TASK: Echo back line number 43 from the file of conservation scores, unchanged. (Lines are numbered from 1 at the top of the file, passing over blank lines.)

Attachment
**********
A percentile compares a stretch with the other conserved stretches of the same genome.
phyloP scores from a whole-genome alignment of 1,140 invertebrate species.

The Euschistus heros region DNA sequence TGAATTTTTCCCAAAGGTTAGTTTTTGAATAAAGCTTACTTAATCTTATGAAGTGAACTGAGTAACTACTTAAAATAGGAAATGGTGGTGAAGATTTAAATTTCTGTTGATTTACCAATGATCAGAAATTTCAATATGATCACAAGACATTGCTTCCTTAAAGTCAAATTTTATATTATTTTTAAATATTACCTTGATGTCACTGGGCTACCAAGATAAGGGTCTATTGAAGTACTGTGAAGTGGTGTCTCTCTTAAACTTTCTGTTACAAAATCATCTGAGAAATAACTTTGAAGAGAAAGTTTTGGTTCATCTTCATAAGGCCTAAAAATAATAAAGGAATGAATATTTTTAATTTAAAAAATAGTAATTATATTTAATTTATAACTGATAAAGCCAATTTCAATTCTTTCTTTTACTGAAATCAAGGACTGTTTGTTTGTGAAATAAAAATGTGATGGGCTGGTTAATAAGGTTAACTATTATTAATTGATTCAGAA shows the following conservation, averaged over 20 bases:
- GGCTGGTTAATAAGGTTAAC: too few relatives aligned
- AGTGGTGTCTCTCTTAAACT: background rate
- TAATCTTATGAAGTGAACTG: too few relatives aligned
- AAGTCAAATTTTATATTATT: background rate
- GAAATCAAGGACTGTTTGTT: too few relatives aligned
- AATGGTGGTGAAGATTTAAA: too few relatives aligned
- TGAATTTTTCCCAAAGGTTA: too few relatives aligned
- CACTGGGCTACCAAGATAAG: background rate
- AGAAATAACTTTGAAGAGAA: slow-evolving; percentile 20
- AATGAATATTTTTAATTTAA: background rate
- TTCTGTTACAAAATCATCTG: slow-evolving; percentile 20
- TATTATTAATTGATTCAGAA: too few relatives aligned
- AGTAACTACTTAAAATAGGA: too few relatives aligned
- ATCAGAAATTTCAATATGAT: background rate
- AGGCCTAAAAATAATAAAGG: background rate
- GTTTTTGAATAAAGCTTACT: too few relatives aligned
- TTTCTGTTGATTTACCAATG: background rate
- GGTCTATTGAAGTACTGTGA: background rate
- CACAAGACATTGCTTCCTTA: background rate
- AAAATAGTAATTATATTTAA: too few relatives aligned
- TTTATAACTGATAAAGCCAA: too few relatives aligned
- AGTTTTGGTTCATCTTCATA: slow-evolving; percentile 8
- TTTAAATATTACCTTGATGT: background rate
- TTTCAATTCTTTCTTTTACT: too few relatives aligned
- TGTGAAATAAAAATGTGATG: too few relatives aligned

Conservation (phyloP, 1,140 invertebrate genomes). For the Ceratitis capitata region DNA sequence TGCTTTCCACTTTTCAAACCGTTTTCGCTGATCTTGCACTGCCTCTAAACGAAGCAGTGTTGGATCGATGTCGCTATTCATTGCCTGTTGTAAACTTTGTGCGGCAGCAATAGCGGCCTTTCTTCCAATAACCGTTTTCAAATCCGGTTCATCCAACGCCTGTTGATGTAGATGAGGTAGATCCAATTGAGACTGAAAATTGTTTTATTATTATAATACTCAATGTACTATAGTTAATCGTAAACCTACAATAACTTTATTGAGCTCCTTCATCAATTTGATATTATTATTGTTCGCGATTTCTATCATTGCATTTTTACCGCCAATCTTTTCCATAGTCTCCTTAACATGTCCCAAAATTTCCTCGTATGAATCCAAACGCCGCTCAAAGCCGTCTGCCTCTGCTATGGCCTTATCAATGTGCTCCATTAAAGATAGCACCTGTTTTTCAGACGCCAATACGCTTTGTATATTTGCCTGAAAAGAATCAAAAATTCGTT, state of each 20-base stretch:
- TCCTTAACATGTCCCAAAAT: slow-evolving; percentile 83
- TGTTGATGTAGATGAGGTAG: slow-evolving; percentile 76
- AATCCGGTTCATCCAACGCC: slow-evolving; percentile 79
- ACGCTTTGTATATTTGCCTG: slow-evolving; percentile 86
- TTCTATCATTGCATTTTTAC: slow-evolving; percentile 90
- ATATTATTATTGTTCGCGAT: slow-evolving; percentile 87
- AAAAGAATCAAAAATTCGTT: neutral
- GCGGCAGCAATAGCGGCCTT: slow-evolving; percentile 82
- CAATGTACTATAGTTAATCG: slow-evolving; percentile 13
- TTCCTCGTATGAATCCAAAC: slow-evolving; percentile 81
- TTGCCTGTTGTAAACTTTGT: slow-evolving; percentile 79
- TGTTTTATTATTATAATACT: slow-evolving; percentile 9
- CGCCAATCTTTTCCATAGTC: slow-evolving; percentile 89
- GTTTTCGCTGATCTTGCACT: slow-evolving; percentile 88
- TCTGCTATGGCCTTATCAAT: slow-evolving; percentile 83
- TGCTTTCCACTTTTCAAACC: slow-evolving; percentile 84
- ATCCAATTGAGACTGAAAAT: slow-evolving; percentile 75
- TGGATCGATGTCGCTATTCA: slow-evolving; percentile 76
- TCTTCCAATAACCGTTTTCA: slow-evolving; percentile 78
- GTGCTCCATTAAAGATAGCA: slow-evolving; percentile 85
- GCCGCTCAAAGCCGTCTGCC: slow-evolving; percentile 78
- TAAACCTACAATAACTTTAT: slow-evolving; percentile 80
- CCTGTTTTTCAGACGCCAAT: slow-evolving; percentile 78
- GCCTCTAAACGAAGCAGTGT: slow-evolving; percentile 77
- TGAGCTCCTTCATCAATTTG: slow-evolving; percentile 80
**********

- GTTTTCGCTGATCTTGCACT: slow-evolving; percentile 88